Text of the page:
Yahoo April 11, 2023



Are Silicones Really Bad For Your Hair? Here’s What Stylists Have to Say


Spoiler alert: It’s not really a clear-cut answer.

There’s perhaps no beauty ingredient that has more of a notorious reputation than silicone. There’s also perhaps no ingredient that’s surrounded by more controversy than silicone. Still, at the end of the day, the fact of the matter is that silicones are incredibly popular in personal care products—and hair care in particular. But why the bad rap? Is it warranted? What should you know about using products with silicones? We asked top stylists to set the record straight. Here’s what they had to say.

What Are Silicones and What is Their Purpose?

First, let’s understand what we’re even talking about. Silicones are substances that are synthetically created and are largely used to retain moisture, explains hair expert and colorist Lauren Paglionico, founder of LRN Beauty in New York City. They’re used in many beauty products, most often in hair care as well as makeup, she says.

As it pertains to hair specifically, silicones work by coating the cuticle, the outermost layer of the strand, says Jenna Spino, Stylist at Maxine Salon in Chicago. It’s a fairly simple mechanism of action, but one that makes this class of ingredients applicable and useful in a wide array of products and with a wide array of benefits. For example, silicones are often found in conditioners because they help lock-in moisture, leaving your hair softer,  Paglionico notes. Spino adds that they also add slip to the hair, making it easier to detangle it. You’re also likely to find silicones in anti-frizz products: “Because they coat the hair they act like a raincoat, blocking out the humidity that causes frizz,” Spino explains. They’re common in shine-enhancing products, again, because of the coating that they create on the cuticle, allowing it to better reflect light so that hair has a healthy sheen.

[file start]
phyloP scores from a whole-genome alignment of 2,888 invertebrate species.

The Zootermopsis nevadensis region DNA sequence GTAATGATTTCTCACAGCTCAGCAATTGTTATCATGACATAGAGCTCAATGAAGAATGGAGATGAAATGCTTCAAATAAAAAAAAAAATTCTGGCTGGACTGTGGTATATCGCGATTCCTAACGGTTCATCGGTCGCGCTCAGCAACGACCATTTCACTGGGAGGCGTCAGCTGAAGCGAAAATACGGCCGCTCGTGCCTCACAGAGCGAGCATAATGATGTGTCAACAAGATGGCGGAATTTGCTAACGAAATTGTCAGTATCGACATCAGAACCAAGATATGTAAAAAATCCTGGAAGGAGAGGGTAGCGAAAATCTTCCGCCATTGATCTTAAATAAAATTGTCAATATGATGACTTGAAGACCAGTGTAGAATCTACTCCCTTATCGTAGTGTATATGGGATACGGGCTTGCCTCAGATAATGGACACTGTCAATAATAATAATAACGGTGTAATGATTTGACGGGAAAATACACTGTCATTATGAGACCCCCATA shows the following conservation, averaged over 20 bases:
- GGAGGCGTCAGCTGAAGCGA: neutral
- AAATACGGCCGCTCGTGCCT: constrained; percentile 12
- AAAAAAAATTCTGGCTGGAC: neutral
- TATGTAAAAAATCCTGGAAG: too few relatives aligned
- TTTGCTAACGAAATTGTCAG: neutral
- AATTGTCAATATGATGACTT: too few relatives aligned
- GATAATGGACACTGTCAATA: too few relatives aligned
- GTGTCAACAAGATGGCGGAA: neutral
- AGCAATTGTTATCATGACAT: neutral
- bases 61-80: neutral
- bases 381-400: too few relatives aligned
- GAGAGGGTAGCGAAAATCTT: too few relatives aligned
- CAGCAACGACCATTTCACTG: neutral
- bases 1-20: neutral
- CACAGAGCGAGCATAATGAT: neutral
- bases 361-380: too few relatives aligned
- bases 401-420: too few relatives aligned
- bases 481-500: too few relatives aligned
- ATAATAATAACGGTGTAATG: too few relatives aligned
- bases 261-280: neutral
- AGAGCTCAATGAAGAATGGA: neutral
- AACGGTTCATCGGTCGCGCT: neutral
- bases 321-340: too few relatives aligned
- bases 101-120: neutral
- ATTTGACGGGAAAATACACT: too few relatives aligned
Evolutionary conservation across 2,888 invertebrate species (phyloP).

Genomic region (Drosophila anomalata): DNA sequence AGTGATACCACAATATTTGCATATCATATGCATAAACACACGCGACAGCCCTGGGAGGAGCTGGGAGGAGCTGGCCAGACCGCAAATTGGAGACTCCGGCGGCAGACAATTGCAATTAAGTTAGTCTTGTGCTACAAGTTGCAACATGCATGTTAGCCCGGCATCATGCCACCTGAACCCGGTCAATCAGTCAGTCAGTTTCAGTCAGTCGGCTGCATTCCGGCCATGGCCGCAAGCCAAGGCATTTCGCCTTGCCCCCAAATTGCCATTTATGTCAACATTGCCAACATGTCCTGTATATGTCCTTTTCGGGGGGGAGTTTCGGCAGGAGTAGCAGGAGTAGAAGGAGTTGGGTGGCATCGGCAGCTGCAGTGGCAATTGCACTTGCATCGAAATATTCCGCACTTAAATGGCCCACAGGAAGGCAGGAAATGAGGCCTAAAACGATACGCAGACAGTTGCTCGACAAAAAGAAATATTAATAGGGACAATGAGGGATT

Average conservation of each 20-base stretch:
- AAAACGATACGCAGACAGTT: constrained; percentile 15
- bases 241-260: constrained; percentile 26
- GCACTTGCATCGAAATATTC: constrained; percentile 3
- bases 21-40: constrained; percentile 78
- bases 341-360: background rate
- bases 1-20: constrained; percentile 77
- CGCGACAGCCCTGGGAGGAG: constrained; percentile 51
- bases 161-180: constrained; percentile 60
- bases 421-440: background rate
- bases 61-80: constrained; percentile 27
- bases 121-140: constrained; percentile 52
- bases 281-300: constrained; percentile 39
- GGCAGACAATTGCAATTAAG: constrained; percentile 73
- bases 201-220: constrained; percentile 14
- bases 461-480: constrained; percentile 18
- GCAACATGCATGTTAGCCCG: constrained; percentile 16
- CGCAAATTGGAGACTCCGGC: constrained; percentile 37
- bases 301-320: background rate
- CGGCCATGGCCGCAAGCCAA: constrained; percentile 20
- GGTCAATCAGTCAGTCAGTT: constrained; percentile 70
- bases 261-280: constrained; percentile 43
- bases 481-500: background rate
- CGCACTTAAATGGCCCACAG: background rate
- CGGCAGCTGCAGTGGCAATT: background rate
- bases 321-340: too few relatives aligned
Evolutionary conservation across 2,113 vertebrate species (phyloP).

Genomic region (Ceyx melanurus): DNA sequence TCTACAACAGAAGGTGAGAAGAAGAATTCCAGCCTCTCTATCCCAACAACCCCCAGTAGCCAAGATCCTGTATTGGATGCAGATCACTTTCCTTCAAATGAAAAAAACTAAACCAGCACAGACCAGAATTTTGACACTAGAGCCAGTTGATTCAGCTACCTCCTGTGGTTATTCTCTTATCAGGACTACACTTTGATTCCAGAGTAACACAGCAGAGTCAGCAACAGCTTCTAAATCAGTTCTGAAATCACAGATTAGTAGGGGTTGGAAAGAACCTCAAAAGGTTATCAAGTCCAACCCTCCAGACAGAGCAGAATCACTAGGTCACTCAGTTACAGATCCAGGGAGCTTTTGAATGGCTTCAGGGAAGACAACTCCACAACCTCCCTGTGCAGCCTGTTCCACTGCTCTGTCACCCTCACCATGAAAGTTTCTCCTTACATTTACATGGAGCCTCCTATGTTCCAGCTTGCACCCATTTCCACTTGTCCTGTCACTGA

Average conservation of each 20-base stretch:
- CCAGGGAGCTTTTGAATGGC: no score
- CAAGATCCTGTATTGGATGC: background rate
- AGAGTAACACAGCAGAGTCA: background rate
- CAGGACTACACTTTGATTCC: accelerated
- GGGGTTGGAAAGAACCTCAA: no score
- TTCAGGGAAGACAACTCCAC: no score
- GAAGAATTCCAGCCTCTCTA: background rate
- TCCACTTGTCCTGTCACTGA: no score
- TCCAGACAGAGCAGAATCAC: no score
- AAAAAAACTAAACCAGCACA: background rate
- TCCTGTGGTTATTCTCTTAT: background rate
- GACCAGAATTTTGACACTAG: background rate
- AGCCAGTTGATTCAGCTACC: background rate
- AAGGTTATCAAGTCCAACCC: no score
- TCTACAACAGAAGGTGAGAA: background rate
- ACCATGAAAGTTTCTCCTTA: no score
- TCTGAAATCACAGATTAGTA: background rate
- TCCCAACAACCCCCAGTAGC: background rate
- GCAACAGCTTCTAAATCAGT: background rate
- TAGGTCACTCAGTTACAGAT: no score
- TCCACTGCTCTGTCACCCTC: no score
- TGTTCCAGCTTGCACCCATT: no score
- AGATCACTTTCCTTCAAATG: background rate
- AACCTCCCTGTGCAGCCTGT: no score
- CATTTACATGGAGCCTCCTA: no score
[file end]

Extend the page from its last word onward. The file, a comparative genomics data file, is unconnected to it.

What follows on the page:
Not All Silicones Are Created Equal

So, why all the controversy surrounding this category of ingredients? Both experts we spoke with attribute it to the fact that not all silicones are created equal. “Ones that are non-water-soluble can leave a build-up or residue on the strands that’s hard to wash out,” says Spino. “This can end up blocking moisture from absorbing into the hair, ultimately leading to dryness and damage.” They can also weigh down your hair, especially if it’s finer to begin with, making it look and feel flat, adds Paglionico. On the flip side, water-soluble silicones are more than okay to use. These are great for all hair types, because they add shine and condition, but are still lightweight and much less likely to build-up on the hair, she says.

How to Use Silicones

Steer clear of the non-water-soluble ones; common ones include dimethicone, cetyl dimethicone, cetearyl methicone, dimethiconol, stearyl dimethicone, cyclomethicone, amodimethicone, trimethylsilylamodimethicone, and cyclopentasiloxane, Spino advises. Instead, look for the water-soluble alternatives: dimethicone copolyol, stearoxy dimethicone, and behenoxy dimethicone, are a few good ones, she adds. 

While both stylists agree that the latter group is totally fine for all hair types, Spino does point out that those with coarser, frizzier textures will benefit most from their frizz-fighting, smoothing, shine-enhancing abilities. Regardless, just make sure to wash your hair thoroughly, especially if you are using a lot of stylers that contain them.

Silicone Alternatives

If you’re still feeling a little wary, there are some other ingredients that offer similar, silicone-esque benefits. Spino says bamboo extract is a nice option for detangling, as it gives the hair lots of slip, and comes with the added benefit of offering antioxidant protection, too. Olive oil is another option, one that’s very conditioning and adds shine, she says.

TL; DR: Silicones don’t necessarily deserve the bad rap they’ve gotten. However, stylists do caution against using non-water-soluble silicones, as they can build-up on the hair, potentially leading to damage and dryness, as well as weigh down your strands. But water-soluble silicones are great for adding shine, smoothness, and leaving your hair feeling conditioned and soft.